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Watch Jimi Hendrix Erupt While Performing “Voodoo Chile (Slight Return)” on a Volcano

Jimi Hendrix
(Image credit: Michael Ochs Archives/Getty Images)

Galloping horses; a few hundred seated hippies arranged in order of their astrological sign; and the weirdest mic muff you’ve ever laid eyes on – all part of the scene in this incredible clip of Jimi Hendrix playing "Voodoo Chile (Slight Return)" during the first of two afternoon performances on the edge of a volcano in Hawaii.

Captured on July 30, 1970 – just a few weeks prior to Hendrix’s untimely passing at the age of 27 – this spontaneous free gig took place a couple of days before the band’s scheduled arena concert in Honolulu and was shot with the intention of collating footage for the now infamous Rainbow Bridge film.

While the original recording was plagued with problems (to be expected in 50 mile an hour winds on the side of a volcano!) Hendrix delivers a fiery performance alongside his red-hot rhythm section, comprising bassist Billy Cox and longstanding/sitting drummer Mitch Mitchell.

“Jimi loved adventure and there was certainly no shortage of it during his time in Hawaii,” said Janie Hendrix of Experience Hendrix. “The back story of Rainbow Bridge and these recordings paint a picture of Jimi’s uncanny ability to turn the bizarre into something amazing!”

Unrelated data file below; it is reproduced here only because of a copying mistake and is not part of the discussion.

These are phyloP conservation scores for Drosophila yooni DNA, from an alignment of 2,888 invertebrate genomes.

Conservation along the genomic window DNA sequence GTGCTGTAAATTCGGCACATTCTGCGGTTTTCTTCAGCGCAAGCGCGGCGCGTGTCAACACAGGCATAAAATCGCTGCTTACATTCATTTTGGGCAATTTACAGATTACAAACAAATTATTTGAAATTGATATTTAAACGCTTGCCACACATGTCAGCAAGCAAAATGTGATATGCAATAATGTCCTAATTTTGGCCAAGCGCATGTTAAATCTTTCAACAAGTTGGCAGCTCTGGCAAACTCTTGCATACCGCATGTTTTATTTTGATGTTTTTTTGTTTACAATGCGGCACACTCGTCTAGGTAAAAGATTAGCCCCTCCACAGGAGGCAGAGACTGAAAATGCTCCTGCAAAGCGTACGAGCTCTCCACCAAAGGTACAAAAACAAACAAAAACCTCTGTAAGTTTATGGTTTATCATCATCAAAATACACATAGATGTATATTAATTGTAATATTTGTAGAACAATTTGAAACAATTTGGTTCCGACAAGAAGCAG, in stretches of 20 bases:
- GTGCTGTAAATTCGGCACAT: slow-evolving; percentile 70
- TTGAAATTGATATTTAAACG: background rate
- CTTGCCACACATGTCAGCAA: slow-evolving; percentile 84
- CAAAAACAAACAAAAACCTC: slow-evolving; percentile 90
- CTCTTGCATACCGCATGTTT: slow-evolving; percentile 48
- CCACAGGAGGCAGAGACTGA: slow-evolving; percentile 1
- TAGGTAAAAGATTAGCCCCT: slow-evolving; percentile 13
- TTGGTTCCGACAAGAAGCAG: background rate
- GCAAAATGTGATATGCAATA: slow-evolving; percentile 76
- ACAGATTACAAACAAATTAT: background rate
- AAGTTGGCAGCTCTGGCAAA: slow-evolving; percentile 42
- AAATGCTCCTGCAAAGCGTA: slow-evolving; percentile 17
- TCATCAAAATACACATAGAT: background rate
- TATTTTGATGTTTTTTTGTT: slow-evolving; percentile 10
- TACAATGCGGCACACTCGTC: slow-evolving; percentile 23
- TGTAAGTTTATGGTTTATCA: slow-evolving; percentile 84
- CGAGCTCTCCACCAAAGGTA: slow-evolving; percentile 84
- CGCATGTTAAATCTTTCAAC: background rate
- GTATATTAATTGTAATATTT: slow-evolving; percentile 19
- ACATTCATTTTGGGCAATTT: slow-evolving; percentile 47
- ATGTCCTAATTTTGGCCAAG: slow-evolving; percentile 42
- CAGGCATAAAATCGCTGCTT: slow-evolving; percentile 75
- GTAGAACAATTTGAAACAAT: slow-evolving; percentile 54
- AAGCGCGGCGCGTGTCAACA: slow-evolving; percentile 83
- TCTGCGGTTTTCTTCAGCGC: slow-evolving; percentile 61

Jimi Hendirx Experience 'Live in Maui' album cover artwork

(Image credit: Experience Hendrix/Legacy)

Last year saw the release of these historical recordings in the form of the Jimi Hendrix Experience Live in Maui album, which was accompanied by the unmissable Jimi Hendrix documentary Music, Money, Madness… Jimi Hendrix in Maui. A must for any Hendrix fan or student of the electric guitar, if you enjoyed this clip, we recommend grabbing yourself a copy here (opens in new tab).

Visit the official Jimi Hendrix website (opens in new tab) for more information.

Rod Brakes is a music writer with an expertise in all things guitar-related. Having spent many years at the coalface as a guitar dealer and tech, Rod's more recent work as a journalist covering artists, industry pros and gear includes writing hundreds of articles and features for the likes of Guitarist, Total Guitar, Guitar World, Guitar Player and MusicRadar, as well as contributions for specialist books, blogs and social media. He is also a lifelong musician.